The spirit of volunteering in Africa is often underpinned by cultural notions of belonging, togetherness and caring for one another and extends beyond formal programmes to include informal actions of mutual aid and support. Such forms of volunteering in Africa are not well documented. In September 2012, the Centre for Social Development in Africa (CSDA) at the University of Johannesburg (UJ), within the Faculty of Humanities embarked on an African volunteering review.
The initiative was requested and funded by the Swedish Red Cross and forms part of a larger initiative of understanding volunteering in Africa, which included four in-country studies in Zimbabwe, Ethiopia, Uganda and Sudan. The CSDA component of the study gave rise to a background paper for Volunteering in Africa which provided a conceptual framework for understanding volunteering, explained the context within which volunteering occurs and outlined how local and global contexts, as well as civil society arrangements shape volunteer trends and profiles.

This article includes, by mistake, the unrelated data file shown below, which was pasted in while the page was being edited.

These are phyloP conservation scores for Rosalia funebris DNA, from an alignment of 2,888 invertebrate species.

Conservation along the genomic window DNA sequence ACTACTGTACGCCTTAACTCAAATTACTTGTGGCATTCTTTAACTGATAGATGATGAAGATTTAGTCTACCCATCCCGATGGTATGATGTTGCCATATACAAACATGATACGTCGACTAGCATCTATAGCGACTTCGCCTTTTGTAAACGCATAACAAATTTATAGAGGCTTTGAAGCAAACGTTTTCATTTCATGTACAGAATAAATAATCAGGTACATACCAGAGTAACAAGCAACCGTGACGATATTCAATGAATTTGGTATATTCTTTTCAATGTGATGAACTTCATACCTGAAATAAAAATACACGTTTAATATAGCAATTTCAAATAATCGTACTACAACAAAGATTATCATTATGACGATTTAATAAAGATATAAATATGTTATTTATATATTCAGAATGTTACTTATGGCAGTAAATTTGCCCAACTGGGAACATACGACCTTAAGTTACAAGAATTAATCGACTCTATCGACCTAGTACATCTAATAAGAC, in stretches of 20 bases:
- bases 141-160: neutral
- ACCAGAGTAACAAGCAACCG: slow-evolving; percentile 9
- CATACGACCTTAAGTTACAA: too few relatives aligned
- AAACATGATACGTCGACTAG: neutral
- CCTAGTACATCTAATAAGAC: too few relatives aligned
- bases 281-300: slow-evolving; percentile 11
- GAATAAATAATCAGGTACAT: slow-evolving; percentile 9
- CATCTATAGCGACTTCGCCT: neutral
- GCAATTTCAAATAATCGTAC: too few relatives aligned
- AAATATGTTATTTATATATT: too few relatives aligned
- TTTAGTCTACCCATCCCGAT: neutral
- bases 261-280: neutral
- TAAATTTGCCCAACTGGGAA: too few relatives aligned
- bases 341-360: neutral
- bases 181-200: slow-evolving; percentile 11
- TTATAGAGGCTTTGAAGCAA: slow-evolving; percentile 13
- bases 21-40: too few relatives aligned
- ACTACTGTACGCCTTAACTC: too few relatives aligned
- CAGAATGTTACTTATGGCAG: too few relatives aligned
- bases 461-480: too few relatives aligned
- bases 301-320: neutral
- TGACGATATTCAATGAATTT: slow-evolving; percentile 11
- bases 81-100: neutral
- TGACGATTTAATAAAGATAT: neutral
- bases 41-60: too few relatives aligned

This is the first time a comprehensive overview of volunteering trends across the continent has been undertaken. The paper was presented at a 3 day workshop at the UJ Soweto campus which included participants from the Swedish Red Cross and eight African National Societies of the Red Cross Red Crescent Movement, as well as Dr Michael Charles from the International Federation of the Red Cross from 10-12 October 2012. The findings of the background paper and that of in-country studies conducted by the Swedish Red Cross were presented at the Pan African Conference from the 19-22 October 2012 in Addis Ababa, Ethiopia and will be available in final form later this year.